Online Resources / :

Cover Crops in Spring

If you grew cover crops over the winter, things are probably starting to look lively in your garden plot. Winter rye, oats, and other grains are growing taller, legumes are sending out new shoots, and the clovers are preparing to bloom. So what’s a gardener to do next? Let’s discuss the options. 

Chop and drop the greens (no-till):

  • Perhaps the easiest way to process cover crops.
  • Works for tall grasses like rye, wheat and oats. Also great for legumes. 
  • Use sheers or a weed whacker to chop greens down to the soil surface.
  • Greens can be used as mulch on the soil surface, or composted in a heap. 
  • Roots of nitrogen-fixing plants (like clover, fava beans, and vetch) stay in the soil to slowly release nitrogen for the next crop. 

Chop the greens it into the soil (low-till):

  • Less labor intensive than full tilling and has less negative impact on soil biology. 
  • Easiest for smaller cover crops like clover or vetch, or young/tender grains.
  • Use a shovel or digging fork to chop up and tuck most of the greens into the soil. 
  • Leave roots in the ground to slowly release nitrogen to the next crop planting.
  • Cover the soil with burlap or row cover to expedite decomposition of greens and protect the soil from the elements.
  • Plant the bed when you no longer observe greens in the soil. 

Turn it over (till):

  • A conventional method that disturbs the soil and is a lot of hard work!
  • Works best for smaller, more delicate, cover crops like clover or vetch.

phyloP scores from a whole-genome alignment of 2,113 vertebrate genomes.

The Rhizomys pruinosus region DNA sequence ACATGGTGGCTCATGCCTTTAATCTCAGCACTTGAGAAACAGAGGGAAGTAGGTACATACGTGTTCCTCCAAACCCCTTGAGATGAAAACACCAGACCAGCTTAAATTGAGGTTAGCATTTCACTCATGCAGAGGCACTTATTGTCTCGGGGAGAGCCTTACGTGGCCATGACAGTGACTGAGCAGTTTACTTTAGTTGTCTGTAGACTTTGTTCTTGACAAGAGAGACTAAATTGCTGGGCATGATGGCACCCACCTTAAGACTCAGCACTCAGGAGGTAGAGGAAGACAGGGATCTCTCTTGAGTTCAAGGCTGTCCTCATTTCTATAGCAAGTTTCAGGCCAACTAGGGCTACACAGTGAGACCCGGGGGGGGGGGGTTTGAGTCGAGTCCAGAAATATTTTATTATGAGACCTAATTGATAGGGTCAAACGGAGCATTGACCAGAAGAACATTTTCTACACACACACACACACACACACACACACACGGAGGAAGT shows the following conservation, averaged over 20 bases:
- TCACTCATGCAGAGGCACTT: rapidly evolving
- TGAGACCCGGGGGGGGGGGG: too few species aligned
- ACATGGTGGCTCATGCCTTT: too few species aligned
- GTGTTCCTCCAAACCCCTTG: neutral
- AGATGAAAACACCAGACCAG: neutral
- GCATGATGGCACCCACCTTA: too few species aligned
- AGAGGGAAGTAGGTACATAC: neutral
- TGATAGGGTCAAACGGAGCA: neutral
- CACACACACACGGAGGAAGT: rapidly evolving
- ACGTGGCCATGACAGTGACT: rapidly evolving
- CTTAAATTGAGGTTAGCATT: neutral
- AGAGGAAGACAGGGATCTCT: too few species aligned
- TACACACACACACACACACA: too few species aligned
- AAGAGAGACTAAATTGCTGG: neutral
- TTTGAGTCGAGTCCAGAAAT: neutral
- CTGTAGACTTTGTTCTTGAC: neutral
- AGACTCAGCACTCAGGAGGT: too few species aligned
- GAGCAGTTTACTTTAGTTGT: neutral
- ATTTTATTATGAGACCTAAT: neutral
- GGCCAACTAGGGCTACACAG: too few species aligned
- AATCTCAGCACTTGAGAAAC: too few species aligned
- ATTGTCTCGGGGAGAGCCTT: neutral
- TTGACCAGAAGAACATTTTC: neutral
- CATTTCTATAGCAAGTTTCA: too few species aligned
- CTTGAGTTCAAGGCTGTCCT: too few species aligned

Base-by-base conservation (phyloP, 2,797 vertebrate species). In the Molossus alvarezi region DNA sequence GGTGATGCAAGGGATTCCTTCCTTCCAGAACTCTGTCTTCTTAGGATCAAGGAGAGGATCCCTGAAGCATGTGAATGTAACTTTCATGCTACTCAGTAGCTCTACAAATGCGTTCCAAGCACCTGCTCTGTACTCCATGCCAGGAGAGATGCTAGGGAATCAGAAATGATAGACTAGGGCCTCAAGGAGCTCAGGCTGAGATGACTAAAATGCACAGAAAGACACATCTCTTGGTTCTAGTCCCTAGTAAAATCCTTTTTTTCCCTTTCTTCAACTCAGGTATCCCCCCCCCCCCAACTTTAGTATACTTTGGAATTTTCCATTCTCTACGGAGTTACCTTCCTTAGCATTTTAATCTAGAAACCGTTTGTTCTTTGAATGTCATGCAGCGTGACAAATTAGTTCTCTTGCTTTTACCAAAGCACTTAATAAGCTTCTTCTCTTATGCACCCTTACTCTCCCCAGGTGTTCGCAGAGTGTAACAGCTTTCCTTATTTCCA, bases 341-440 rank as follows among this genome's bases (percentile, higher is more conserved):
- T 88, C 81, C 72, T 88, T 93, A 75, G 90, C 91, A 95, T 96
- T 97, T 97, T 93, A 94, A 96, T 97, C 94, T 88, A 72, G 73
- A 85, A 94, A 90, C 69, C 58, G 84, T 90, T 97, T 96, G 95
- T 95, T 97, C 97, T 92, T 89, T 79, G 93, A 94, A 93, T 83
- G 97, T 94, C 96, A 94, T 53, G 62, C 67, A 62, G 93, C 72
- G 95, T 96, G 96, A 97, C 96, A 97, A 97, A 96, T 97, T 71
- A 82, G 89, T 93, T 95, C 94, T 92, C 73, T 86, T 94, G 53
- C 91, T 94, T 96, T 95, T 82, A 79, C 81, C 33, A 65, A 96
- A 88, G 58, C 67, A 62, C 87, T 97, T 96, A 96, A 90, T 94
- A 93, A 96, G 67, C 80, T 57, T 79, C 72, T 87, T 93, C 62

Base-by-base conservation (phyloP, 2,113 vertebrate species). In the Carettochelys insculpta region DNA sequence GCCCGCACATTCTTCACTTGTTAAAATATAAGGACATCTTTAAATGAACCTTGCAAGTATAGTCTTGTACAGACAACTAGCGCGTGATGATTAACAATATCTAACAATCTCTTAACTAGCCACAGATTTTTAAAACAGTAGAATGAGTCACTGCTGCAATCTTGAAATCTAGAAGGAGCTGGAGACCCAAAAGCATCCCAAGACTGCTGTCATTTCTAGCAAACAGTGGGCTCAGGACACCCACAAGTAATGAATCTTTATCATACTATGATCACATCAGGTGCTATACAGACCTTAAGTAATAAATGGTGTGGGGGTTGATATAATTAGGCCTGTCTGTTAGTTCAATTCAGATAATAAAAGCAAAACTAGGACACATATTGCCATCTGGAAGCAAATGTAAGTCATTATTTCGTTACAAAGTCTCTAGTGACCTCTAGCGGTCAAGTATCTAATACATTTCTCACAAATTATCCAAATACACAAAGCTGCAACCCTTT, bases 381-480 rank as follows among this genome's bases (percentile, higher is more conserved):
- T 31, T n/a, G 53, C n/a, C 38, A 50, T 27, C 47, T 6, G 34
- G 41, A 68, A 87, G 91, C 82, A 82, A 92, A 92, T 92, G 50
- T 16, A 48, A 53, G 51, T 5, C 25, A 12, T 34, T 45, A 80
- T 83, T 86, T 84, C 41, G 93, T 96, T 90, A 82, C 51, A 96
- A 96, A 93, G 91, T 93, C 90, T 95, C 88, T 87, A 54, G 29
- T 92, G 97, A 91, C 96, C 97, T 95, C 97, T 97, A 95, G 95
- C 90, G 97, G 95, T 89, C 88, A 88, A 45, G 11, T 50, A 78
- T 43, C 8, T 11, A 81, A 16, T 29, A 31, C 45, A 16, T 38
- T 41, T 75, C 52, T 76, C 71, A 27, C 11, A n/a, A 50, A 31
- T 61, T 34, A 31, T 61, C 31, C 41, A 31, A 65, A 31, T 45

• Use a shovel to dig up and turn over soil, submerging all the greens beneath the soil surface. 
  • Cover exposed soil with burlap or row cover to protect from the elements until greens have decomposed and the bed is ready to plant again. 

Cover crops are helpful for protecting and augmenting soil year round. Both grasses and legumes (like peas, clover and vetch) can be planted anytime throughout the growing season to help hold soil in place and offer nutrients to the soil microbes. 

  • Plant peas this spring to help fix nitrogen in the garden
  • Experiment with planting crimson clover under warm season crops to help hold water in the soil this summer. 
  • Plan to seed cover crops in the late summer to protect soil from the elements during the rainy seasons. 
  • Take note of which cover crops you enjoy or which ones perform well in your garden

About the Author

Alex Soleil (they/she) is a Garden Education Specialist at Tilth Alliance. They’ve been tending a plot and community projects at Picardo Farm P-Patch in NE Seattle for over a decade.